Kyla tells of heartbreaking effort to save drowning mum

STRUGGLING to keep her footing, exhausted from the waves smashing sideways, Kyla Lepetit was forced to make a heartbreaking decision.

Should she attempt to drag a man from the pounding surf as he lay facedown? Or wade through the water to help a woman screaming for help?

RELATED: COOLUM FAMILY'S SWIM ENDS IN TRAGIC DROWNING

The messy conditions at Marcoola, just off Boardrider Cres, worked against Mrs Lepetit as she battled to save a family from drowning.

Paramedics perform CPR on a man who was pulled from the surf unconscious at Marcoola Beach. He was pronounced dead on the scene. Photo: Brett Wortman / Sunshine Coast Daily
Paramedics perform CPR on a man who was pulled from the surf unconscious at Marcoola Beach. He was pronounced dead on the scene. Photo: Brett Wortman / Sunshine Coast Daily Brett Wortman

A 34-year-old man, his 32-year-old wife and their two girls aged 4 and 7 had headed out for a swim at the unpatrolled Marcoola beach late Tuesday afternoon.

It was a decision that would tear them apart in the most tragic circumstances.

The family, who had moved from northern New South Wales to Coolum only months ago, was not far from the shore, but the rips were strong.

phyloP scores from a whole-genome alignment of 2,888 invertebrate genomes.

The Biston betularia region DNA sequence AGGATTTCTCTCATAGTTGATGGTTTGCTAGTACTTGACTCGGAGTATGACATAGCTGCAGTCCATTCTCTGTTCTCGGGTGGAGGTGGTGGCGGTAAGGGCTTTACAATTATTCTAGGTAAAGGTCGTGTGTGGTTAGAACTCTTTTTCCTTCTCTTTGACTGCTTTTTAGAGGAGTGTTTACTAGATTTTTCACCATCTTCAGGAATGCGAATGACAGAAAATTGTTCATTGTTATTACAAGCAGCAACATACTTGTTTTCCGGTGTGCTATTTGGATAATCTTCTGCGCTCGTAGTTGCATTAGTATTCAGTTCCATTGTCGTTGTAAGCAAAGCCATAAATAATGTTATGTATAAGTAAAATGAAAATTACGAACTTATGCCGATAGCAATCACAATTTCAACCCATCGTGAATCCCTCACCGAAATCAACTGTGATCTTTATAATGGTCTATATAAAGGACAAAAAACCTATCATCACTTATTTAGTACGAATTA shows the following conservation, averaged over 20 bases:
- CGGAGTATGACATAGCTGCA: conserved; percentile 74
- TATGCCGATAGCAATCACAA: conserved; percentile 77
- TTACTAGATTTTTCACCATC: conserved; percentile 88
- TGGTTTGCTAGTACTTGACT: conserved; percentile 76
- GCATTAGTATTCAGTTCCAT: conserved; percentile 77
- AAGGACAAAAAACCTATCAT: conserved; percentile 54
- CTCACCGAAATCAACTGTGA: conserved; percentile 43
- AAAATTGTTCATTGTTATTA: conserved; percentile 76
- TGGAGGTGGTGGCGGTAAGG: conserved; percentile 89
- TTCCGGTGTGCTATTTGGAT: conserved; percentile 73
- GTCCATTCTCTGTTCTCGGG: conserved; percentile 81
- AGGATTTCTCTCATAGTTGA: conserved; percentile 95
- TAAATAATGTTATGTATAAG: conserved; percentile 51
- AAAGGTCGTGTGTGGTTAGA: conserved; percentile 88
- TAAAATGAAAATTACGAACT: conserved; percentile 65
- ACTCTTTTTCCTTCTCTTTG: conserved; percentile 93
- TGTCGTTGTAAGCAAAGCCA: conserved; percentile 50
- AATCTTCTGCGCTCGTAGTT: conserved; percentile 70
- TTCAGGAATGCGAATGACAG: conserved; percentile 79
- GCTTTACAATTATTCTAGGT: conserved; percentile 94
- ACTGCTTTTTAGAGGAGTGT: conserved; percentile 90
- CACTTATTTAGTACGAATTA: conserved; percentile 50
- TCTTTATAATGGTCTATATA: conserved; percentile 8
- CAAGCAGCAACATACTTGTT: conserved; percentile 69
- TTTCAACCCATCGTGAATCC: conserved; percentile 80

The father put his life on the line to save his two daughters but drowned, despite more than half an hour of CPR from lifeguards and paramedics.

Mrs Lepetit worked with two other passers-by to save the woman and her two little girls.

"I did all I could to save them," 43-year-old Mrs Lepetit said.

Mrs Lepetit and her husband Ross were enjoying the sunset just before 5pm when the eldest girl came running toward them screaming. 

"I asked her where her parents were and she screamed and pointed to the ocean and said her mummy and daddy were in the water," Mrs Lepetit said.   

"I'll never forget, she said to me, 'You have to help my mummy and daddy and my sister before they drown and die'.   "We looked at each other and looked around.

The surf was really choppy, rough and there were rips everywhere.  

"We looked around the beach, there was no one else around, and we had no boards and no phone."  

Mr Lepetit was not a confident swimmer so Mrs Lepetit sprung into action, and ran into the surf wearing her long dress.